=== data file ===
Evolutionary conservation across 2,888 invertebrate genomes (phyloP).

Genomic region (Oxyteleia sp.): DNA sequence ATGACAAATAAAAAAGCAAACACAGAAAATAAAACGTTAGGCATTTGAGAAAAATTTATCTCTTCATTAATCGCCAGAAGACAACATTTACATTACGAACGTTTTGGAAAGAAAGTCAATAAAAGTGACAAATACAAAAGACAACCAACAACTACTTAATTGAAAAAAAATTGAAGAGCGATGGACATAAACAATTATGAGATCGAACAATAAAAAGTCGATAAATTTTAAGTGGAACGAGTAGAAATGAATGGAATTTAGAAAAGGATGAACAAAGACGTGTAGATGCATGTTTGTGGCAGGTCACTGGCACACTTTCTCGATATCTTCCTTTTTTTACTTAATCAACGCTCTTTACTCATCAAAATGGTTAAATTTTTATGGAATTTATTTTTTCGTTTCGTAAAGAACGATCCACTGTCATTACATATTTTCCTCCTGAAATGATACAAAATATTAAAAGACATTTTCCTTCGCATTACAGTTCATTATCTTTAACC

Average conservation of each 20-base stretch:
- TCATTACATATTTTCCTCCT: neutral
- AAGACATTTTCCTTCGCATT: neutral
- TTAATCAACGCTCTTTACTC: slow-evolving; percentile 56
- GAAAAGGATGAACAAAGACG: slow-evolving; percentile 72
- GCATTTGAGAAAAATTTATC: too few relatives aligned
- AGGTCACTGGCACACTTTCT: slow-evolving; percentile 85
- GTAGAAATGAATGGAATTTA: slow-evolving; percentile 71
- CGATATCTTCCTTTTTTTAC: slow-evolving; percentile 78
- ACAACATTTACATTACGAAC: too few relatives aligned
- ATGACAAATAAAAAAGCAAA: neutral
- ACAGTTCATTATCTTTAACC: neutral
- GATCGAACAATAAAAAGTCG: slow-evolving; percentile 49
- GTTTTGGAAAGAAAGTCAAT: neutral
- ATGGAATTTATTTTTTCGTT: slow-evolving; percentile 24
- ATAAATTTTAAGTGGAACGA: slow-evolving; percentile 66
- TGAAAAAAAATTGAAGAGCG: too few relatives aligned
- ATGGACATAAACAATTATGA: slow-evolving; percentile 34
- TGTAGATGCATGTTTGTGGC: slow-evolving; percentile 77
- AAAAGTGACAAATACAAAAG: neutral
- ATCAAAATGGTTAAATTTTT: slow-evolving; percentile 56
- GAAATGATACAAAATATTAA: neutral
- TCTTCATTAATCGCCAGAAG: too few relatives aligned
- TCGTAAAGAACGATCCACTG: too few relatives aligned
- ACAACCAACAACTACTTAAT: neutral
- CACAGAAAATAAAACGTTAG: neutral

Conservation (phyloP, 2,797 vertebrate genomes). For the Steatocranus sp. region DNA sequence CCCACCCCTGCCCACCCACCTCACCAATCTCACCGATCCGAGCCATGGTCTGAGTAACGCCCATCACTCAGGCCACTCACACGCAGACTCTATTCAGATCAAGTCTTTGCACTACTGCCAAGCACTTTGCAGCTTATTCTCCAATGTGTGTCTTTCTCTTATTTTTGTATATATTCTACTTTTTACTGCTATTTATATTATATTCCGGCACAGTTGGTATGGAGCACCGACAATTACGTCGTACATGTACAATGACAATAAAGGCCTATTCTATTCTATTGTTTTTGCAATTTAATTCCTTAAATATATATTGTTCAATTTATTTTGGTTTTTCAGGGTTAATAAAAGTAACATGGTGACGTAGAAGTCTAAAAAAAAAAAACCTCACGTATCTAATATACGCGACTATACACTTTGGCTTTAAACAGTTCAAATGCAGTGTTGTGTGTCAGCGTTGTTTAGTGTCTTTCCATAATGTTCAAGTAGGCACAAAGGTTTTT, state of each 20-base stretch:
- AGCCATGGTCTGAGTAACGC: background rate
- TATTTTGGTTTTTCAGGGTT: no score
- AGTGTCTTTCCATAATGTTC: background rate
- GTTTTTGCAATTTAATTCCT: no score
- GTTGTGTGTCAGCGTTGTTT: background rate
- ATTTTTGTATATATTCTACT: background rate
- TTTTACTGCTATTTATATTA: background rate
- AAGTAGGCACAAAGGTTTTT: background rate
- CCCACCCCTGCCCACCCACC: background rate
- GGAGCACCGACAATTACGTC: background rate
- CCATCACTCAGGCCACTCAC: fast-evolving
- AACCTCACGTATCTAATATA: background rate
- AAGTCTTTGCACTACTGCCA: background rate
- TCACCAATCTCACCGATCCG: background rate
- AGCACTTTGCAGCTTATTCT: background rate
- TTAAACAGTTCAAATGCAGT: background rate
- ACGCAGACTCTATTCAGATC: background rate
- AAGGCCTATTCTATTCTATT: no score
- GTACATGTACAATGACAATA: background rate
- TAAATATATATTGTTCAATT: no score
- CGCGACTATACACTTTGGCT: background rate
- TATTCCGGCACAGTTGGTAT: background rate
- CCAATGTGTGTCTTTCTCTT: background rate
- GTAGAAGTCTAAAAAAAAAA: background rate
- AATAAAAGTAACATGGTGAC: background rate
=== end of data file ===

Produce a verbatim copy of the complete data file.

Evolutionary conservation across 2,888 invertebrate genomes (phyloP).

Genomic region (Oxyteleia sp.): DNA sequence ATGACAAATAAAAAAGCAAACACAGAAAATAAAACGTTAGGCATTTGAGAAAAATTTATCTCTTCATTAATCGCCAGAAGACAACATTTACATTACGAACGTTTTGGAAAGAAAGTCAATAAAAGTGACAAATACAAAAGACAACCAACAACTACTTAATTGAAAAAAAATTGAAGAGCGATGGACATAAACAATTATGAGATCGAACAATAAAAAGTCGATAAATTTTAAGTGGAACGAGTAGAAATGAATGGAATTTAGAAAAGGATGAACAAAGACGTGTAGATGCATGTTTGTGGCAGGTCACTGGCACACTTTCTCGATATCTTCCTTTTTTTACTTAATCAACGCTCTTTACTCATCAAAATGGTTAAATTTTTATGGAATTTATTTTTTCGTTTCGTAAAGAACGATCCACTGTCATTACATATTTTCCTCCTGAAATGATACAAAATATTAAAAGACATTTTCCTTCGCATTACAGTTCATTATCTTTAACC

Average conservation of each 20-base stretch:
- TCATTACATATTTTCCTCCT: neutral
- AAGACATTTTCCTTCGCATT: neutral
- TTAATCAACGCTCTTTACTC: slow-evolving; percentile 56
- GAAAAGGATGAACAAAGACG: slow-evolving; percentile 72
- GCATTTGAGAAAAATTTATC: too few relatives aligned
- AGGTCACTGGCACACTTTCT: slow-evolving; percentile 85
- GTAGAAATGAATGGAATTTA: slow-evolving; percentile 71
- CGATATCTTCCTTTTTTTAC: slow-evolving; percentile 78
- ACAACATTTACATTACGAAC: too few relatives aligned
- ATGACAAATAAAAAAGCAAA: neutral
- ACAGTTCATTATCTTTAACC: neutral
- GATCGAACAATAAAAAGTCG: slow-evolving; percentile 49
- GTTTTGGAAAGAAAGTCAAT: neutral
- ATGGAATTTATTTTTTCGTT: slow-evolving; percentile 24
- ATAAATTTTAAGTGGAACGA: slow-evolving; percentile 66
- TGAAAAAAAATTGAAGAGCG: too few relatives aligned
- ATGGACATAAACAATTATGA: slow-evolving; percentile 34
- TGTAGATGCATGTTTGTGGC: slow-evolving; percentile 77
- AAAAGTGACAAATACAAAAG: neutral
- ATCAAAATGGTTAAATTTTT: slow-evolving; percentile 56
- GAAATGATACAAAATATTAA: neutral
- TCTTCATTAATCGCCAGAAG: too few relatives aligned
- TCGTAAAGAACGATCCACTG: too few relatives aligned
- ACAACCAACAACTACTTAAT: neutral
- CACAGAAAATAAAACGTTAG: neutral

Conservation (phyloP, 2,797 vertebrate genomes). For the Steatocranus sp. region DNA sequence CCCACCCCTGCCCACCCACCTCACCAATCTCACCGATCCGAGCCATGGTCTGAGTAACGCCCATCACTCAGGCCACTCACACGCAGACTCTATTCAGATCAAGTCTTTGCACTACTGCCAAGCACTTTGCAGCTTATTCTCCAATGTGTGTCTTTCTCTTATTTTTGTATATATTCTACTTTTTACTGCTATTTATATTATATTCCGGCACAGTTGGTATGGAGCACCGACAATTACGTCGTACATGTACAATGACAATAAAGGCCTATTCTATTCTATTGTTTTTGCAATTTAATTCCTTAAATATATATTGTTCAATTTATTTTGGTTTTTCAGGGTTAATAAAAGTAACATGGTGACGTAGAAGTCTAAAAAAAAAAAACCTCACGTATCTAATATACGCGACTATACACTTTGGCTTTAAACAGTTCAAATGCAGTGTTGTGTGTCAGCGTTGTTTAGTGTCTTTCCATAATGTTCAAGTAGGCACAAAGGTTTTT, state of each 20-base stretch:
- AGCCATGGTCTGAGTAACGC: background rate
- TATTTTGGTTTTTCAGGGTT: no score
- AGTGTCTTTCCATAATGTTC: background rate
- GTTTTTGCAATTTAATTCCT: no score
- GTTGTGTGTCAGCGTTGTTT: background rate
- ATTTTTGTATATATTCTACT: background rate
- TTTTACTGCTATTTATATTA: background rate
- AAGTAGGCACAAAGGTTTTT: background rate
- CCCACCCCTGCCCACCCACC: background rate
- GGAGCACCGACAATTACGTC: background rate
- CCATCACTCAGGCCACTCAC: fast-evolving
- AACCTCACGTATCTAATATA: background rate
- AAGTCTTTGCACTACTGCCA: background rate
- TCACCAATCTCACCGATCCG: background rate
- AGCACTTTGCAGCTTATTCT: background rate
- TTAAACAGTTCAAATGCAGT: background rate
- ACGCAGACTCTATTCAGATC: background rate
- AAGGCCTATTCTATTCTATT: no score
- GTACATGTACAATGACAATA: background rate
- TAAATATATATTGTTCAATT: no score
- CGCGACTATACACTTTGGCT: background rate
- TATTCCGGCACAGTTGGTAT: background rate
- CCAATGTGTGTCTTTCTCTT: background rate
- GTAGAAGTCTAAAAAAAAAA: background rate
- AATAAAAGTAACATGGTGAC: background rate